Android users can manage their Active Directory implementations with ActiveDir Manager, while iOS users have AD Helpdesk for iOS. Network Utility for the iPhone enables network administrators to check connectivity via Ping, TCP/IP Port Scans, GeoIP lookup, and to gather IP address information.
Mobile IT apps: Limitations and opportunities As the capabilities of smartphones improve, customers are demanding the same capabilities in mobile administration apps as in their desktop counterparts, says Raj Dutt, vice president of technology at hosting and content delivery provider Internap: "[Customers] don't consider the mobile application to be some second-class citizen. This is no longer just a gimmick thing; people are really using it."
For most administrative functions, a Web portal that has been designed for easy viewing on a mobile device works fine, says Brian Alvey, CEO of Crowd Fusion. Few mobile apps require the finely tuned performance provided by native mobile apps. Still, limitations remain.
Regarding the Dell Kace management app, the lack of a native iPad application "doesn't allow me to use the VNC function," says Gettel's Bement. "It's just [that] the iPad doesn't have VNC installed by default." Bement gets around the problem by switching to Jump Desktop, which he says is "not too big of an annoyance."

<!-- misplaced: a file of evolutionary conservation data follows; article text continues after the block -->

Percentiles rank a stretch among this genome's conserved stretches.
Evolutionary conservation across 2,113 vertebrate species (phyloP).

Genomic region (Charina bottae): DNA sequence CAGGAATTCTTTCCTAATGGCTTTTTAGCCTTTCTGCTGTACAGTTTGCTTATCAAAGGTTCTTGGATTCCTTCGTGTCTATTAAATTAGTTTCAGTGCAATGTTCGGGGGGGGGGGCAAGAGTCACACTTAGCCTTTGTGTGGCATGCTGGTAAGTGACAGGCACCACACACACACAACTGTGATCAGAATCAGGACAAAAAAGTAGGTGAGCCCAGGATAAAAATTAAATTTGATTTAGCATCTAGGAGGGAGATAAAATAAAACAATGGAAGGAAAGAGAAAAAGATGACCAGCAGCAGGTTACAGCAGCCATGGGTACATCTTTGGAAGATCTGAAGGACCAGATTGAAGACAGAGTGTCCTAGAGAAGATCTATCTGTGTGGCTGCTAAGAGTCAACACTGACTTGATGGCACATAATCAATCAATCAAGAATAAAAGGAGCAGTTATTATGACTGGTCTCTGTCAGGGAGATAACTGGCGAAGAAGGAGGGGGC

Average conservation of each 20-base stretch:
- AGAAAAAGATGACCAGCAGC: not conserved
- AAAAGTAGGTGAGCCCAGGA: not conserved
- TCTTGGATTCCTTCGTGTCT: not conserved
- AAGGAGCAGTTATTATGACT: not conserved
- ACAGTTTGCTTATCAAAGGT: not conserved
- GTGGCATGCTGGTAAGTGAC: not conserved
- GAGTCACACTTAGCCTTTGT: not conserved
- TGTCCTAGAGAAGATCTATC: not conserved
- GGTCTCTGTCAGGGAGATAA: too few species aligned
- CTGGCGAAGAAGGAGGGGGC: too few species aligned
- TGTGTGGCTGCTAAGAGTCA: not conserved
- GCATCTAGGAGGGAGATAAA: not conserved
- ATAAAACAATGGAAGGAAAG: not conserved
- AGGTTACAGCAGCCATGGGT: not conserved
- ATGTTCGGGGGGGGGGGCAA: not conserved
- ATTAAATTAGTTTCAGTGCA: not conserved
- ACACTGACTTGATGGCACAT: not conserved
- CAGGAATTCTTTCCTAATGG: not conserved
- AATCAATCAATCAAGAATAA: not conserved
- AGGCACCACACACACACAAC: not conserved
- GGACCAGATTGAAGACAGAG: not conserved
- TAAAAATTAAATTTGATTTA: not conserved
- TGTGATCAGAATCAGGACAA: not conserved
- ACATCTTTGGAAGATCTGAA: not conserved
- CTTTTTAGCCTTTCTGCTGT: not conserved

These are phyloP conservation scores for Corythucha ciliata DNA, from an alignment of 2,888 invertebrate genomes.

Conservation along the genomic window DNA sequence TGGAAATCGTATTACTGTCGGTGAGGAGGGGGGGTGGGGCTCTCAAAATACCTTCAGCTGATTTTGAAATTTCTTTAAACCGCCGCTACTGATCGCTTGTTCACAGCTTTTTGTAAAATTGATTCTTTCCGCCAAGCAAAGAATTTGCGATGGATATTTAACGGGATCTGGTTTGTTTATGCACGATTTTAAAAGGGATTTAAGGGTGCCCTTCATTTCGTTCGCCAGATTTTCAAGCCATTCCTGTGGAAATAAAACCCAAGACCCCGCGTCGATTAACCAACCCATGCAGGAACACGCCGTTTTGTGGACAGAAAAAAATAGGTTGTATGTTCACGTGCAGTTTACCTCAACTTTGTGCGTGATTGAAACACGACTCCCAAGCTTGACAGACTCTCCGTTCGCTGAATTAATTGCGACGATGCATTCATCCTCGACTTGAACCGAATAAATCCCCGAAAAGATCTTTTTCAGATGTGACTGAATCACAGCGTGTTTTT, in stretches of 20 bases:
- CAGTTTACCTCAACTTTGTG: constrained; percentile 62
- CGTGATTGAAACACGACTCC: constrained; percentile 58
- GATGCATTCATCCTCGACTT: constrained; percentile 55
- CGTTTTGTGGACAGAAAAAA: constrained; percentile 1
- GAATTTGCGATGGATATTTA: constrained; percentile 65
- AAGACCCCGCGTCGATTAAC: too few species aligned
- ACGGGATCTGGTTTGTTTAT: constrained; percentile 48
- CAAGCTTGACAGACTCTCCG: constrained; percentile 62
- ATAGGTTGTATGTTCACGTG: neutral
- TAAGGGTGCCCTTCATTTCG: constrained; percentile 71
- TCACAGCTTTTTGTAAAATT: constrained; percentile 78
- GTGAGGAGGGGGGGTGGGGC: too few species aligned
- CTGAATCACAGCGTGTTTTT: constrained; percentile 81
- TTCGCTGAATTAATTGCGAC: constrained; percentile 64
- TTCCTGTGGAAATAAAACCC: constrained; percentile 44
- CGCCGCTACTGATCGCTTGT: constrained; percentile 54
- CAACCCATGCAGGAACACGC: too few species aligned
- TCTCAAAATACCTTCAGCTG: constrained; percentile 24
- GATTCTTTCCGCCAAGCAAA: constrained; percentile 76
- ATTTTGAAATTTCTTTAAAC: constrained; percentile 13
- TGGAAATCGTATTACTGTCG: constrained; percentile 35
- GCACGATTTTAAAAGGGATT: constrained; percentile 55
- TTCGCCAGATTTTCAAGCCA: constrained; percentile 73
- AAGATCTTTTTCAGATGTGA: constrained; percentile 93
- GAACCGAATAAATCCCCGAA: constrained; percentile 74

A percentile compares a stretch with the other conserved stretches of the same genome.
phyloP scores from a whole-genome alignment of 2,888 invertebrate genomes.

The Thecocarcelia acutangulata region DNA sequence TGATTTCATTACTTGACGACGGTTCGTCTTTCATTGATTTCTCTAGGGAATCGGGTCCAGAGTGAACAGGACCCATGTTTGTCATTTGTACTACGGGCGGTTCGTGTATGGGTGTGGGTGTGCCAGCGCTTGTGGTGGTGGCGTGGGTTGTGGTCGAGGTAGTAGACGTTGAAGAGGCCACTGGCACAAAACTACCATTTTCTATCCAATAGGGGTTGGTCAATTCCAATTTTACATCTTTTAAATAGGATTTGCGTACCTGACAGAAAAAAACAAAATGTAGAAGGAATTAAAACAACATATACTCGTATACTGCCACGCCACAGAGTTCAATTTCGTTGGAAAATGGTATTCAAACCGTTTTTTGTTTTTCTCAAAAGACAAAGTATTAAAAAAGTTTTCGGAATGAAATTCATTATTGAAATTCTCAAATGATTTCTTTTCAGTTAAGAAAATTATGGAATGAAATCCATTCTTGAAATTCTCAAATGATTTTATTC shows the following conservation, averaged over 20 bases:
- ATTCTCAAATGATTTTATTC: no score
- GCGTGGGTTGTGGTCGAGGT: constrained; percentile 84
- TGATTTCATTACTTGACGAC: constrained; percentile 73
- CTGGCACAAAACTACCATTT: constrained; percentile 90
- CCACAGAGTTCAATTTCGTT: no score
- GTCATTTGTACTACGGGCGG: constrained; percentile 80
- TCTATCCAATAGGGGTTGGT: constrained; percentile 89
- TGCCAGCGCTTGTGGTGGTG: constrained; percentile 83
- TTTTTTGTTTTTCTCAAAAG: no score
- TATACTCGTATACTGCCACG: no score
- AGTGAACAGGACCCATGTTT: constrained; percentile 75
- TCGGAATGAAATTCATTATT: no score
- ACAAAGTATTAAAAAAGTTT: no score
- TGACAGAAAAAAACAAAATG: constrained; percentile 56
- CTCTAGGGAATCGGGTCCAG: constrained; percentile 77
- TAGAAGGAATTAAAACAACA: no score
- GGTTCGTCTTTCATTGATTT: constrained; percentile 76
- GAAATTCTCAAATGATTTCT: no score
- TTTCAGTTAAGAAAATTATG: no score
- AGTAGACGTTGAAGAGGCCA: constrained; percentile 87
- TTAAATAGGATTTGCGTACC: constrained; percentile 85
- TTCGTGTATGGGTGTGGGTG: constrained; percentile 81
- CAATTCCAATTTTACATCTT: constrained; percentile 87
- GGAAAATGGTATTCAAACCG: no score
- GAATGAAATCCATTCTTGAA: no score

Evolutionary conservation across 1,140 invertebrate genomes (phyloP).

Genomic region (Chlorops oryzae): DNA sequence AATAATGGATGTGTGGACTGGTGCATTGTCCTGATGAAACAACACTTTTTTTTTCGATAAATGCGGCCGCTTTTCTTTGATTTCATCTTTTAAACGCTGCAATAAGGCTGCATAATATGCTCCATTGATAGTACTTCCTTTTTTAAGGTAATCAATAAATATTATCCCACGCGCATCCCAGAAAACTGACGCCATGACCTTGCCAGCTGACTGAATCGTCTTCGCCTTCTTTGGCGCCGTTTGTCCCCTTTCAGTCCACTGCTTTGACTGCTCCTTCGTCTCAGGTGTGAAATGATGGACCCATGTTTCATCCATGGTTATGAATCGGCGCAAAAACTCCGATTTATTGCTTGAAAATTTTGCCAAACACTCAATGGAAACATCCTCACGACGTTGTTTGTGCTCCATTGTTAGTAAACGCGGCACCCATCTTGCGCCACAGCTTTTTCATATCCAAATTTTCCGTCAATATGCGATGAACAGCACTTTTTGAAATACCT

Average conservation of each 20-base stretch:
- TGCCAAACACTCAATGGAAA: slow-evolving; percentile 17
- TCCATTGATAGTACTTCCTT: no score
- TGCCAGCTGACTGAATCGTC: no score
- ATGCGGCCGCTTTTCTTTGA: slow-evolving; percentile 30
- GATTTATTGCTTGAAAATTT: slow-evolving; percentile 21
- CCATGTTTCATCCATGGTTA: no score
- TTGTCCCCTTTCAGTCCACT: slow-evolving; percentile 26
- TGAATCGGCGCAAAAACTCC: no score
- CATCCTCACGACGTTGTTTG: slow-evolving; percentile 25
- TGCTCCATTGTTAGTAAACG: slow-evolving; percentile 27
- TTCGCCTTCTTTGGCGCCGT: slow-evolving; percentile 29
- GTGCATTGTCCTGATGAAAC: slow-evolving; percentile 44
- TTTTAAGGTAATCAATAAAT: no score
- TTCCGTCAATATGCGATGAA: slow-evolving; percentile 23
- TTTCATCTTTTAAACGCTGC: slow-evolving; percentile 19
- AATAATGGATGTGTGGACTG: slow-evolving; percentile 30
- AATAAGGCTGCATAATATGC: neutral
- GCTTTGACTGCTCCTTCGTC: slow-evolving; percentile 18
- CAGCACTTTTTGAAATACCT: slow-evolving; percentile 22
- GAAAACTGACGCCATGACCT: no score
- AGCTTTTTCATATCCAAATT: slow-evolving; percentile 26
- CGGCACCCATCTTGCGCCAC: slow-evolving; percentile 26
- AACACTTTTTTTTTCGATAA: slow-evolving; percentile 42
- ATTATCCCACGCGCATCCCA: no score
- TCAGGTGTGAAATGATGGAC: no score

CenterBeam's Pirooz would like to see mobile versions make greater use of the Microsoft Active Sync APIs to more easily "push" software to devices. "You can whitelist and blacklist applications," he says, but "there's no concept of pushing a piece of software, and doing an installation, from an administrative perspective, unless the user says yes."
This support would allow mobile admins to perform more of the management functions Microsoft has added over the years, such as enforcing policies or wiping data from mobile devices, he says.
The untethered life of today's mobile IT adminAlthough the mad proliferation of mobile IT applications might be seen as tying admins to their mobile devices more than ever, it's actually good news, many say.
"We've had pagers and phones going on 15 years," says Gartner analyst Jeff Brooks. "The new apps mean it won't be so much 'I'm always working' as it will be 'I'm able to get done what I need to get done in a timely manner,'" he says. "If I'm able, before I go to bed ... to roll over, grab my phone, and answer a question for someone, and get that logged properly, that's one less thing [to do] when I wake up tomorrow and get to the office."
Sign up for Computerworld eNewsletters.